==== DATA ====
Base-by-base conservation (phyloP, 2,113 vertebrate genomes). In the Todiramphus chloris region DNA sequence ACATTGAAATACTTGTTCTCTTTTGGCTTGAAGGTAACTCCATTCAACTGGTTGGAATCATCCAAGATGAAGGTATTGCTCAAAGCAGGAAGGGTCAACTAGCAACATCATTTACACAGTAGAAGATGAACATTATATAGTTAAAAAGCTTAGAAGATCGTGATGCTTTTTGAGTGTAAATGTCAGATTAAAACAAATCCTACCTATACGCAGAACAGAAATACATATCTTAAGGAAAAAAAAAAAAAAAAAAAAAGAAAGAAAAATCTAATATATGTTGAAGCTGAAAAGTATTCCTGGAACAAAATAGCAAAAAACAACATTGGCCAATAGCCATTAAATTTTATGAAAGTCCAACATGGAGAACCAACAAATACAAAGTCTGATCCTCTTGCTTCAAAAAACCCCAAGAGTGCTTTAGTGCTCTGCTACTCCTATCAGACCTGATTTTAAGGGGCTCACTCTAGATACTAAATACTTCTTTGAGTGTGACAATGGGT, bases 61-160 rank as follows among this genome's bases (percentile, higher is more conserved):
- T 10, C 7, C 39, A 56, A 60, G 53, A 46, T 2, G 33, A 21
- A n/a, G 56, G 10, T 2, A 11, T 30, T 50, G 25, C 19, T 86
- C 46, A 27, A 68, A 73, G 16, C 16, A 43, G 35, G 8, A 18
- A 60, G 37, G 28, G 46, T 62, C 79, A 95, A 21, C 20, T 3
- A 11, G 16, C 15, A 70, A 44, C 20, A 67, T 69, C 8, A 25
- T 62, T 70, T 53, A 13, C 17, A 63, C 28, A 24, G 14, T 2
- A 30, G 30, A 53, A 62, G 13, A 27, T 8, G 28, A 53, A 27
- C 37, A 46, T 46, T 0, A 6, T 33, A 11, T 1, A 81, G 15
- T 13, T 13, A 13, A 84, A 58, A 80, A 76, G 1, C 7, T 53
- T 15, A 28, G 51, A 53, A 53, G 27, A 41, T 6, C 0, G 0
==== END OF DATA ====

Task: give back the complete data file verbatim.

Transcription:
Base-by-base conservation (phyloP, 2,113 vertebrate genomes). In the Todiramphus chloris region DNA sequence ACATTGAAATACTTGTTCTCTTTTGGCTTGAAGGTAACTCCATTCAACTGGTTGGAATCATCCAAGATGAAGGTATTGCTCAAAGCAGGAAGGGTCAACTAGCAACATCATTTACACAGTAGAAGATGAACATTATATAGTTAAAAAGCTTAGAAGATCGTGATGCTTTTTGAGTGTAAATGTCAGATTAAAACAAATCCTACCTATACGCAGAACAGAAATACATATCTTAAGGAAAAAAAAAAAAAAAAAAAAAGAAAGAAAAATCTAATATATGTTGAAGCTGAAAAGTATTCCTGGAACAAAATAGCAAAAAACAACATTGGCCAATAGCCATTAAATTTTATGAAAGTCCAACATGGAGAACCAACAAATACAAAGTCTGATCCTCTTGCTTCAAAAAACCCCAAGAGTGCTTTAGTGCTCTGCTACTCCTATCAGACCTGATTTTAAGGGGCTCACTCTAGATACTAAATACTTCTTTGAGTGTGACAATGGGT, bases 61-160 rank as follows among this genome's bases (percentile, higher is more conserved):
- T 10, C 7, C 39, A 56, A 60, G 53, A 46, T 2, G 33, A 21
- A n/a, G 56, G 10, T 2, A 11, T 30, T 50, G 25, C 19, T 86
- C 46, A 27, A 68, A 73, G 16, C 16, A 43, G 35, G 8, A 18
- A 60, G 37, G 28, G 46, T 62, C 79, A 95, A 21, C 20, T 3
- A 11, G 16, C 15, A 70, A 44, C 20, A 67, T 69, C 8, A 25
- T 62, T 70, T 53, A 13, C 17, A 63, C 28, A 24, G 14, T 2
- A 30, G 30, A 53, A 62, G 13, A 27, T 8, G 28, A 53, A 27
- C 37, A 46, T 46, T 0, A 6, T 33, A 11, T 1, A 81, G 15
- T 13, T 13, A 13, A 84, A 58, A 80, A 76, G 1, C 7, T 53
- T 15, A 28, G 51, A 53, A 53, G 27, A 41, T 6, C 0, G 0